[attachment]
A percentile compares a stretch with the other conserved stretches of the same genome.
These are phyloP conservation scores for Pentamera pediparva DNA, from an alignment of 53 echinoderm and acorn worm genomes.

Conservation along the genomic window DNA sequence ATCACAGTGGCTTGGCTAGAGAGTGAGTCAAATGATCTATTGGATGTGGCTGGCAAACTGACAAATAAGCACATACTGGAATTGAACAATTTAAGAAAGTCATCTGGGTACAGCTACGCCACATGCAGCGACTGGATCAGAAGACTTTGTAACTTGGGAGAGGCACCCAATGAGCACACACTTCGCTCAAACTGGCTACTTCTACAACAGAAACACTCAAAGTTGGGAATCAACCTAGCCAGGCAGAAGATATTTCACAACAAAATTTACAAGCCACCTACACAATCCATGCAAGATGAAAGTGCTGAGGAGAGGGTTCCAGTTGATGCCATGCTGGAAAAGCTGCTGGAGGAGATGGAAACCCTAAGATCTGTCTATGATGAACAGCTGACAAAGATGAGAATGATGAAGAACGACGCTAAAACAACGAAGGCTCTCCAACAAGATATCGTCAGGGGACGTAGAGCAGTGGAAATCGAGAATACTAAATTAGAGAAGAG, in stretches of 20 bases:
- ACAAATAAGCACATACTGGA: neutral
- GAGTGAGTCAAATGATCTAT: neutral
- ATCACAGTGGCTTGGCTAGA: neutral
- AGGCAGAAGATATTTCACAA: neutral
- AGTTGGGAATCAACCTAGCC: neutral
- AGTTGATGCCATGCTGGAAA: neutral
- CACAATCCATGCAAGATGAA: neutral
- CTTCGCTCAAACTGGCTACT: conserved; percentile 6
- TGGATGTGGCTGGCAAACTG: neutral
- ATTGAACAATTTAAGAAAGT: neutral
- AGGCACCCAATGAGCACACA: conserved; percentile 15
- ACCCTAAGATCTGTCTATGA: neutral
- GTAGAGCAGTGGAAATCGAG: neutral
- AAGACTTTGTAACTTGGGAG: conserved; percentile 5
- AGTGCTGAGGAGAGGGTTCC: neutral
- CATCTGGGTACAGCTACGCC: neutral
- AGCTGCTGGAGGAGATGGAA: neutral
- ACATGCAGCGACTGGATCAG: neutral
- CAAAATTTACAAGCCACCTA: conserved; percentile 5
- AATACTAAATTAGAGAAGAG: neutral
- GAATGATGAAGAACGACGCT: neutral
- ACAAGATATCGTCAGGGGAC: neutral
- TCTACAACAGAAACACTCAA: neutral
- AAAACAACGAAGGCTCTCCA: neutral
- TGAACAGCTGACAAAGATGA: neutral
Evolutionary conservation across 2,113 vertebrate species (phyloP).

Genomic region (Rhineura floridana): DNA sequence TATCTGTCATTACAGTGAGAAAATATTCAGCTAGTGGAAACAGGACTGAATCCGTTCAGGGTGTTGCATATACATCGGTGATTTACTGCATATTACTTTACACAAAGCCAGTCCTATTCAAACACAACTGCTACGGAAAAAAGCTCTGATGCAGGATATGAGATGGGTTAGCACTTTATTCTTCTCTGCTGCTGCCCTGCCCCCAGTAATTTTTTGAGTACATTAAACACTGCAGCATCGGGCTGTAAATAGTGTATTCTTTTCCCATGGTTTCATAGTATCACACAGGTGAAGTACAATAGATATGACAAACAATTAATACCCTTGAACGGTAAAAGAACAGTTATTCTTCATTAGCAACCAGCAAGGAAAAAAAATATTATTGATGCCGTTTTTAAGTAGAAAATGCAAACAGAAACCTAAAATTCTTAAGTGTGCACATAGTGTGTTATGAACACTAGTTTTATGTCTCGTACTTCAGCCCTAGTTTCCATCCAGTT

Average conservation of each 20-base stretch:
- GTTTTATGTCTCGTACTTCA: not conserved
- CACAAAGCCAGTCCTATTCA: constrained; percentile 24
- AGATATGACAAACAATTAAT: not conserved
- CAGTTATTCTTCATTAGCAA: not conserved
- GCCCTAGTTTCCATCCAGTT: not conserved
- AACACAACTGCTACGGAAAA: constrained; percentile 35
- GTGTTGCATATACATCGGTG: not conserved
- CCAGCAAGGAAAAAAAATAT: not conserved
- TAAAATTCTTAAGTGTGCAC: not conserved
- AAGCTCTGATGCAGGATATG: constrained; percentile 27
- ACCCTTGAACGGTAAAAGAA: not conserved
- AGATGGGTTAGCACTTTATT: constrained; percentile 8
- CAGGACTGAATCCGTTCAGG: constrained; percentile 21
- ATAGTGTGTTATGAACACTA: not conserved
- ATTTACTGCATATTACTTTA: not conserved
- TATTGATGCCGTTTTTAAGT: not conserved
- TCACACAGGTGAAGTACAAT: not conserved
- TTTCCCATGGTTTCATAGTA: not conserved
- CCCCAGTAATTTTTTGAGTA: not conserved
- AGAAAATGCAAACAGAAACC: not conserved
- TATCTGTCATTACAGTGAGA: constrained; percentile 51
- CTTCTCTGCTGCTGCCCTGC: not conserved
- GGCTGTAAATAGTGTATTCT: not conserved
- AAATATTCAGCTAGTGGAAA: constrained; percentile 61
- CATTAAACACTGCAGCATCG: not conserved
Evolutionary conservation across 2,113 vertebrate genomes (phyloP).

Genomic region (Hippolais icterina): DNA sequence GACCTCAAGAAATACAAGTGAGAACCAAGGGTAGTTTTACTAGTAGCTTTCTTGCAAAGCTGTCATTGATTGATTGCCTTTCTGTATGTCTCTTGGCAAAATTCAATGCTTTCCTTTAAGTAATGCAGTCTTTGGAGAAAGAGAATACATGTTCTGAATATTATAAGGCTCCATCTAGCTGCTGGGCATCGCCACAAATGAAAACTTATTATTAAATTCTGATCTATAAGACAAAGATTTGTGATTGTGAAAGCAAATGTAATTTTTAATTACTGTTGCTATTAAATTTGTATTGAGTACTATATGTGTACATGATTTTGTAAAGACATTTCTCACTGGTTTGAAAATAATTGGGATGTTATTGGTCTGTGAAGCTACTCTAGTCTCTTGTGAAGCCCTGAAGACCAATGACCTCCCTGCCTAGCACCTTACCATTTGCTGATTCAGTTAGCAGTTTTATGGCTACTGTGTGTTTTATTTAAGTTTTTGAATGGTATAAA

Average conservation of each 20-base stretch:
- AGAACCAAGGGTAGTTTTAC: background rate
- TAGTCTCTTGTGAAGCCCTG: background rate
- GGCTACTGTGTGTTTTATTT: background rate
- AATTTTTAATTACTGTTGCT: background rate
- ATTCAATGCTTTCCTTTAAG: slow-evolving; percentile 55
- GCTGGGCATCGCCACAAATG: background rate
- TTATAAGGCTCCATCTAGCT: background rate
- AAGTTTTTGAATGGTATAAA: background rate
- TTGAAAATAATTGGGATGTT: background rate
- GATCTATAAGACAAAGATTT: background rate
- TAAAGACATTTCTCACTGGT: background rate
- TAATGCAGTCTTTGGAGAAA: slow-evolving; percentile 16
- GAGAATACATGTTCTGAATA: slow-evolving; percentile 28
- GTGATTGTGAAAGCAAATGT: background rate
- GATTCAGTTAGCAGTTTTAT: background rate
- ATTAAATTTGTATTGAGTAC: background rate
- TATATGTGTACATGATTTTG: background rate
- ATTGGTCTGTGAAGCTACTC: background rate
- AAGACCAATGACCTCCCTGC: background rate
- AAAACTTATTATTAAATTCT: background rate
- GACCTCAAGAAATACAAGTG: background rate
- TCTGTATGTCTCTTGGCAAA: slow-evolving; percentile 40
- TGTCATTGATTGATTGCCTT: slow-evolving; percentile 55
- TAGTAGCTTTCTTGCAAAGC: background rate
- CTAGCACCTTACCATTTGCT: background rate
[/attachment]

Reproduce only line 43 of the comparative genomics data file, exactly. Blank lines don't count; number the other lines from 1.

- AGATGGGTTAGCACTTTATT: constrained; percentile 8